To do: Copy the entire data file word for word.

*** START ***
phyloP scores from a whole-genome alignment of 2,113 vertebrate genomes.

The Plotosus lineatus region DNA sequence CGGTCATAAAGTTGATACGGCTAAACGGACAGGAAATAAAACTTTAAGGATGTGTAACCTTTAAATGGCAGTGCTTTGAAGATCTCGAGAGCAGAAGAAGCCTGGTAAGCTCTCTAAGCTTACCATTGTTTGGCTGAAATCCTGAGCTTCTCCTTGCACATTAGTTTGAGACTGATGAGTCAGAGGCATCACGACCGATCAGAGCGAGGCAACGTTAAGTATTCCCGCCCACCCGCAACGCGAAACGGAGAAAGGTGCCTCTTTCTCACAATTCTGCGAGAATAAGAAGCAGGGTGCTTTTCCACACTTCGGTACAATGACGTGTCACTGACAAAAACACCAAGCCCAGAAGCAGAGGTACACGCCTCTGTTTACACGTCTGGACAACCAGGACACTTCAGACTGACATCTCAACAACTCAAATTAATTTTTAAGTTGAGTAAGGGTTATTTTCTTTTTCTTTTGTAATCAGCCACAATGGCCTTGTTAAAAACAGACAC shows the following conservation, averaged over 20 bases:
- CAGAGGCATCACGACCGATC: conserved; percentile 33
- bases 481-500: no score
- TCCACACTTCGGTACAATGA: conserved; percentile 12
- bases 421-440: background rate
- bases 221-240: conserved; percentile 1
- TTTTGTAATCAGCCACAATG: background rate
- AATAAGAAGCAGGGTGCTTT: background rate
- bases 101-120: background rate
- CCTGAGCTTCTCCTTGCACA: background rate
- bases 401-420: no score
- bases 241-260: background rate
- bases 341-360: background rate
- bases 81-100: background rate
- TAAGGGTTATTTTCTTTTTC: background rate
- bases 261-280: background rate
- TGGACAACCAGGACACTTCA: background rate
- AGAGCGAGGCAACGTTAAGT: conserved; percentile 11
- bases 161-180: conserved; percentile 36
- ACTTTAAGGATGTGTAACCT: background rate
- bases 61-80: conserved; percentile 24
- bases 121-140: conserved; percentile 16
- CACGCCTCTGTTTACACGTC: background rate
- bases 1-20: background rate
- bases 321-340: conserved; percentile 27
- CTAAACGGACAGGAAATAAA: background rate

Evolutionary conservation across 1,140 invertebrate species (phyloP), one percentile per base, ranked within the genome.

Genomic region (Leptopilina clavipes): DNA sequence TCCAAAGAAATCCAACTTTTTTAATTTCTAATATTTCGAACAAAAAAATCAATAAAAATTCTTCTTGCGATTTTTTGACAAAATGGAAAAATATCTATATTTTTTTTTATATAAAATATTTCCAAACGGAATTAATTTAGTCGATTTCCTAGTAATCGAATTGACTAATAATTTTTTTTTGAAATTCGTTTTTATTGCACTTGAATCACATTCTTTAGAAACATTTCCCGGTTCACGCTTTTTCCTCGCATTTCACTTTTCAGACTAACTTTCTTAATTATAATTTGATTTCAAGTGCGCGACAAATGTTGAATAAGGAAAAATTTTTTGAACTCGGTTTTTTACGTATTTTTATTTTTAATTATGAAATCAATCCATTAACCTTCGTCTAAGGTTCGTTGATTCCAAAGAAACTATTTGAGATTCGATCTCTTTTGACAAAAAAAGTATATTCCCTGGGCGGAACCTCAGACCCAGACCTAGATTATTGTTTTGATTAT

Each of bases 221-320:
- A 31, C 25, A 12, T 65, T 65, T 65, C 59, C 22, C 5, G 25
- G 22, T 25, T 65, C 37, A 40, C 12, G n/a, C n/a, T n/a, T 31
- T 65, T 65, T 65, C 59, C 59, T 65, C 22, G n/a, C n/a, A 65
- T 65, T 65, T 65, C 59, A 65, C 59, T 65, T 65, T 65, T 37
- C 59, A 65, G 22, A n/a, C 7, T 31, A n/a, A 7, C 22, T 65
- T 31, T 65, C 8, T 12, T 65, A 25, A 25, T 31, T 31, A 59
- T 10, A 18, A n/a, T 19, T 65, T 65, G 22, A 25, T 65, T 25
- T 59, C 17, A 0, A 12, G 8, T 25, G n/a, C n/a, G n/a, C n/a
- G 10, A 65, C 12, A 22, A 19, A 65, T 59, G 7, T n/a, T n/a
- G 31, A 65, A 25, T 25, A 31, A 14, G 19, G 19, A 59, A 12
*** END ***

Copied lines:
phyloP scores from a whole-genome alignment of 2,113 vertebrate genomes.

The Plotosus lineatus region DNA sequence CGGTCATAAAGTTGATACGGCTAAACGGACAGGAAATAAAACTTTAAGGATGTGTAACCTTTAAATGGCAGTGCTTTGAAGATCTCGAGAGCAGAAGAAGCCTGGTAAGCTCTCTAAGCTTACCATTGTTTGGCTGAAATCCTGAGCTTCTCCTTGCACATTAGTTTGAGACTGATGAGTCAGAGGCATCACGACCGATCAGAGCGAGGCAACGTTAAGTATTCCCGCCCACCCGCAACGCGAAACGGAGAAAGGTGCCTCTTTCTCACAATTCTGCGAGAATAAGAAGCAGGGTGCTTTTCCACACTTCGGTACAATGACGTGTCACTGACAAAAACACCAAGCCCAGAAGCAGAGGTACACGCCTCTGTTTACACGTCTGGACAACCAGGACACTTCAGACTGACATCTCAACAACTCAAATTAATTTTTAAGTTGAGTAAGGGTTATTTTCTTTTTCTTTTGTAATCAGCCACAATGGCCTTGTTAAAAACAGACAC shows the following conservation, averaged over 20 bases:
- CAGAGGCATCACGACCGATC: conserved; percentile 33
- bases 481-500: no score
- TCCACACTTCGGTACAATGA: conserved; percentile 12
- bases 421-440: background rate
- bases 221-240: conserved; percentile 1
- TTTTGTAATCAGCCACAATG: background rate
- AATAAGAAGCAGGGTGCTTT: background rate
- bases 101-120: background rate
- CCTGAGCTTCTCCTTGCACA: background rate
- bases 401-420: no score
- bases 241-260: background rate
- bases 341-360: background rate
- bases 81-100: background rate
- TAAGGGTTATTTTCTTTTTC: background rate
- bases 261-280: background rate
- TGGACAACCAGGACACTTCA: background rate
- AGAGCGAGGCAACGTTAAGT: conserved; percentile 11
- bases 161-180: conserved; percentile 36
- ACTTTAAGGATGTGTAACCT: background rate
- bases 61-80: conserved; percentile 24
- bases 121-140: conserved; percentile 16
- CACGCCTCTGTTTACACGTC: background rate
- bases 1-20: background rate
- bases 321-340: conserved; percentile 27
- CTAAACGGACAGGAAATAAA: background rate

Evolutionary conservation across 1,140 invertebrate species (phyloP), one percentile per base, ranked within the genome.

Genomic region (Leptopilina clavipes): DNA sequence TCCAAAGAAATCCAACTTTTTTAATTTCTAATATTTCGAACAAAAAAATCAATAAAAATTCTTCTTGCGATTTTTTGACAAAATGGAAAAATATCTATATTTTTTTTTATATAAAATATTTCCAAACGGAATTAATTTAGTCGATTTCCTAGTAATCGAATTGACTAATAATTTTTTTTTGAAATTCGTTTTTATTGCACTTGAATCACATTCTTTAGAAACATTTCCCGGTTCACGCTTTTTCCTCGCATTTCACTTTTCAGACTAACTTTCTTAATTATAATTTGATTTCAAGTGCGCGACAAATGTTGAATAAGGAAAAATTTTTTGAACTCGGTTTTTTACGTATTTTTATTTTTAATTATGAAATCAATCCATTAACCTTCGTCTAAGGTTCGTTGATTCCAAAGAAACTATTTGAGATTCGATCTCTTTTGACAAAAAAAGTATATTCCCTGGGCGGAACCTCAGACCCAGACCTAGATTATTGTTTTGATTAT

Each of bases 221-320:
- A 31, C 25, A 12, T 65, T 65, T 65, C 59, C 22, C 5, G 25
- G 22, T 25, T 65, C 37, A 40, C 12, G n/a, C n/a, T n/a, T 31
- T 65, T 65, T 65, C 59, C 59, T 65, C 22, G n/a, C n/a, A 65
- T 65, T 65, T 65, C 59, A 65, C 59, T 65, T 65, T 65, T 37
- C 59, A 65, G 22, A n/a, C 7, T 31, A n/a, A 7, C 22, T 65
- T 31, T 65, C 8, T 12, T 65, A 25, A 25, T 31, T 31, A 59
- T 10, A 18, A n/a, T 19, T 65, T 65, G 22, A 25, T 65, T 25
- T 59, C 17, A 0, A 12, G 8, T 25, G n/a, C n/a, G n/a, C n/a
- G 10, A 65, C 12, A 22, A 19, A 65, T 59, G 7, T n/a, T n/a
- G 31, A 65, A 25, T 25, A 31, A 14, G 19, G 19, A 59, A 12